The violence in Bangui had also left 71 wounded, the country’s Red Cross also stated.
There have been widespread reports of revenge attacks as mainly Muslim fighters withdraw from the city.
The violence has continued even though a new leader was inaugurated earlier this month as part of regional efforts to bring peace after months of anarchy.
France, the former colonial power, has 1,600 troops in CAR, working with some 4,000 from African countries to help end the violence which has seen about a million people – 20% of the population – flee their homes.
But earlier this week, the UN said it believed at least 10,000 troops may be required in any force sent to end the unrest, which began when Seleka rebels overthrew the president last March.
Anti-balaka militia – who say they are defending Christians – are hunting Muslims “because they are Muslims, not because they accuse them of having collaborated with Seleka fighters any more”, a French diplomat told me. Bangui may soon be emptied of its entire Muslim community and “there would be no military capacity to prevent that”.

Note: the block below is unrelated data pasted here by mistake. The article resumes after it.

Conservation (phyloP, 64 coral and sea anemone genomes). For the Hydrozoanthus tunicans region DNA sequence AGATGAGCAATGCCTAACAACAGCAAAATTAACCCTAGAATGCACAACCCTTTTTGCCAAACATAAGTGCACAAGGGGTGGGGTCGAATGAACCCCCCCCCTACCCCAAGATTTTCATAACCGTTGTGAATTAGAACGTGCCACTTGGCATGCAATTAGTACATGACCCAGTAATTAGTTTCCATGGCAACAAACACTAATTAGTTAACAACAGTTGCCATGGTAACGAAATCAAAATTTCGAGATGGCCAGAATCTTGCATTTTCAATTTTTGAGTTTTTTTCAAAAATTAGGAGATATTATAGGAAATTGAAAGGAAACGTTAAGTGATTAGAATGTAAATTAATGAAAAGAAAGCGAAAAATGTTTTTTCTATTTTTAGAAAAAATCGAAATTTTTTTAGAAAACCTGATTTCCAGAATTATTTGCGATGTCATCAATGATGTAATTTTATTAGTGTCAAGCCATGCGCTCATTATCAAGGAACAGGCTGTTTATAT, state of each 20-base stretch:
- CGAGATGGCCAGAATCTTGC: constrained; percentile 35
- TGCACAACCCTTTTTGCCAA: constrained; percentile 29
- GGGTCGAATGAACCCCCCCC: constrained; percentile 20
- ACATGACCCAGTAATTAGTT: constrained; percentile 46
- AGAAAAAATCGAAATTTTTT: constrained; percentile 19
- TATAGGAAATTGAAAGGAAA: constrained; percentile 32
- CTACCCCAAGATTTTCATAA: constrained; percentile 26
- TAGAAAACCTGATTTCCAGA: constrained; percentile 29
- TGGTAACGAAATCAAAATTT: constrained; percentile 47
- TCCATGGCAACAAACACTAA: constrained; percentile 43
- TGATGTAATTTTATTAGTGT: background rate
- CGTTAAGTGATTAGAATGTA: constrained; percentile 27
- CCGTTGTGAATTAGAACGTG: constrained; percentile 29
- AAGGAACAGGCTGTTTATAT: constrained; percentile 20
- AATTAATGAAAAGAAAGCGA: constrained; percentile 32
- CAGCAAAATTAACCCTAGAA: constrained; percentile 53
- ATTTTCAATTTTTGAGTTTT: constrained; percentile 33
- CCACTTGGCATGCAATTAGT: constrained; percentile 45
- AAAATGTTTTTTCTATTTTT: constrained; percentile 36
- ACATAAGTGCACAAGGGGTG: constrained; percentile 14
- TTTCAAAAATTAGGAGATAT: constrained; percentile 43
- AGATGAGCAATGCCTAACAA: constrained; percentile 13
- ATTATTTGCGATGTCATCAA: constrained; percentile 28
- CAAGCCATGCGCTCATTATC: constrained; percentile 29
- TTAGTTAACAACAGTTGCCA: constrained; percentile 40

When fighters were confined to barracks there was no cash to set up a disarmament programme, several diplomats have confirmed, and now is the time to pick up the bill as Seleka forces, who were escorted out of Bangui, are regrouping north of the capital. It remains unclear whether they intend to fight back.
France is pushing for a UN peacekeeping mission while the African Union wants money to boost its force on the ground. African soldiers will probably wear blue helmets by the end of the year. But as diplomats discuss the colour of their berets, both the French forces – accused of not doing enough to protect Muslims – and African soldiers are overstretched. The situation has become worse and they simply cannot cover CAR’s vast territory.
What started out as a conflict fuelled by ethnic rivalries has become religious in nature, with the emergence of Christian “anti-balaka” militias taking on the former rebels. Both sides have been accused of targeting civilians.